Researchers found broad differences in the data it took to get a thumbs up from FDA. For instance, the agency required that many new drugs prove themselves in large, high-quality clinical trials. But about a third won approval on the basis of a single clinical trial, and many other trials involved small groups of patients and shorter durations. Only about 40 percent of approvals included trials in which the new drug was compared with existing drugs on the market.
According to the Yale analysis, publicly available documents summarizing the FDA’s rationale for approving each drug showed the disparity in the quality of information and outcomes the agency required for each application.
“There was a lack of uniformity in the level of evidence the FDA used,” Joseph Ross, assistant professor of internal medicine at Yale and a senior author of the study, said in announcing the findings.
FDA officials said Tuesday that while the agency often tailors clinical trials and other requirements depending on the drug and the disease it is intended to treat, the standard for approval does not change.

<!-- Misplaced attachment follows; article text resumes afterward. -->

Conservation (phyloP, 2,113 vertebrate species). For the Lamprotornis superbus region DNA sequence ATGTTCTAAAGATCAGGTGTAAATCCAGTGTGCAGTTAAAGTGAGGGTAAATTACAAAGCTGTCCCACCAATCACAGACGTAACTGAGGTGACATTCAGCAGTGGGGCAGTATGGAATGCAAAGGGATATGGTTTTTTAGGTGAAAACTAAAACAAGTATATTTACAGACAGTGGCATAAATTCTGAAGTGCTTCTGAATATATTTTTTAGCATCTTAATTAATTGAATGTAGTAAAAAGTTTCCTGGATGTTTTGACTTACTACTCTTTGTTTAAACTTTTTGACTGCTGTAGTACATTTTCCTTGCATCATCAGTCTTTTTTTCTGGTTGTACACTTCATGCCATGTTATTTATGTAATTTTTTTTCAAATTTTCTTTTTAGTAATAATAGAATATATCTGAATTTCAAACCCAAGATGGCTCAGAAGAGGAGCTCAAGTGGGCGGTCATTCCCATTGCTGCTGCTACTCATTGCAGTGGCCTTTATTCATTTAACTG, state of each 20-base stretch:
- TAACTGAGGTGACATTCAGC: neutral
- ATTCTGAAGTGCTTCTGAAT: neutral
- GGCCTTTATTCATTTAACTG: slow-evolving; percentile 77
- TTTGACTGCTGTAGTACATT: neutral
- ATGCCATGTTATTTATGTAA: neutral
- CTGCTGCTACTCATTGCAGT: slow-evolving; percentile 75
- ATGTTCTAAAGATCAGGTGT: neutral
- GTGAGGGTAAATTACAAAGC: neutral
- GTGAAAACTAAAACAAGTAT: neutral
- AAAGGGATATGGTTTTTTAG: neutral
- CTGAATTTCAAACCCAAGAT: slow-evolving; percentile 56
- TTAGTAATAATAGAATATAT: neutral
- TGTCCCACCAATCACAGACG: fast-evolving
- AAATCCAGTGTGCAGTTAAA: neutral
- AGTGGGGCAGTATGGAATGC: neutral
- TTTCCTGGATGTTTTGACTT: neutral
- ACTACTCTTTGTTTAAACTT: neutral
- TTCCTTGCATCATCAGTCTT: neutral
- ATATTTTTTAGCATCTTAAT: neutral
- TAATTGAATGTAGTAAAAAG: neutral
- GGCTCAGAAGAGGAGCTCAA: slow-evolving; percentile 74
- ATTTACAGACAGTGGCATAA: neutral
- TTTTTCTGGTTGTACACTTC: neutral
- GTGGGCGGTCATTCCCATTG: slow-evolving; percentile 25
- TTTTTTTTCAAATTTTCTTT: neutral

“The agency applies the same statutory approval standards of safety and efficacy to all drugs, but uses regulatory flexibility in applying those standards,” spokeswoman Stephanie Yao said in a statement. “Some drugs may be tested in clinical trials that enroll hundreds of participants while others, particularly those seeking to treat rare diseases, may be tested in trials that enroll only a handful of participants.”
She added that the FDA maintains “a robust program for postmarketing surveillance to help ensure the benefits of marketed drugs continue to outweigh their risks.”
The Yale study, funded by the Pew Charitable Trusts and published Tuesday in the Journal of the American Medical Association, acknowledges that the FDA has valid reasons for its varied requirements.
“Such regulatory flexibility allows for a customized approach to approval,” it states, “including the ability to rapidly approve potentially effective therapies for life-threatening diseases, such as certain cancers, or those diseases for which there is no existing effective treatment, such as orphan diseases.”
Downing, the study’s lead author, said the analysis is not intended to suggest that the FDA should use a one-size-fits-all approval process or that it somehow has approved the wrong drugs. Rather, he said, it was meant to educate people who assume that all new drugs have cleared the same amount of safety testing before ending up on the market.
“It’s very understandable that regulators have a flexible standard for approval, but patients and doctors need to be aware the standard is flexible,” he said. “It’s important for doctors and patients to have a discussion about how much we know about the potential benefits or risks of taking a drug before they take it . . . [and] it underscores the need to continue to study these drugs after approval.”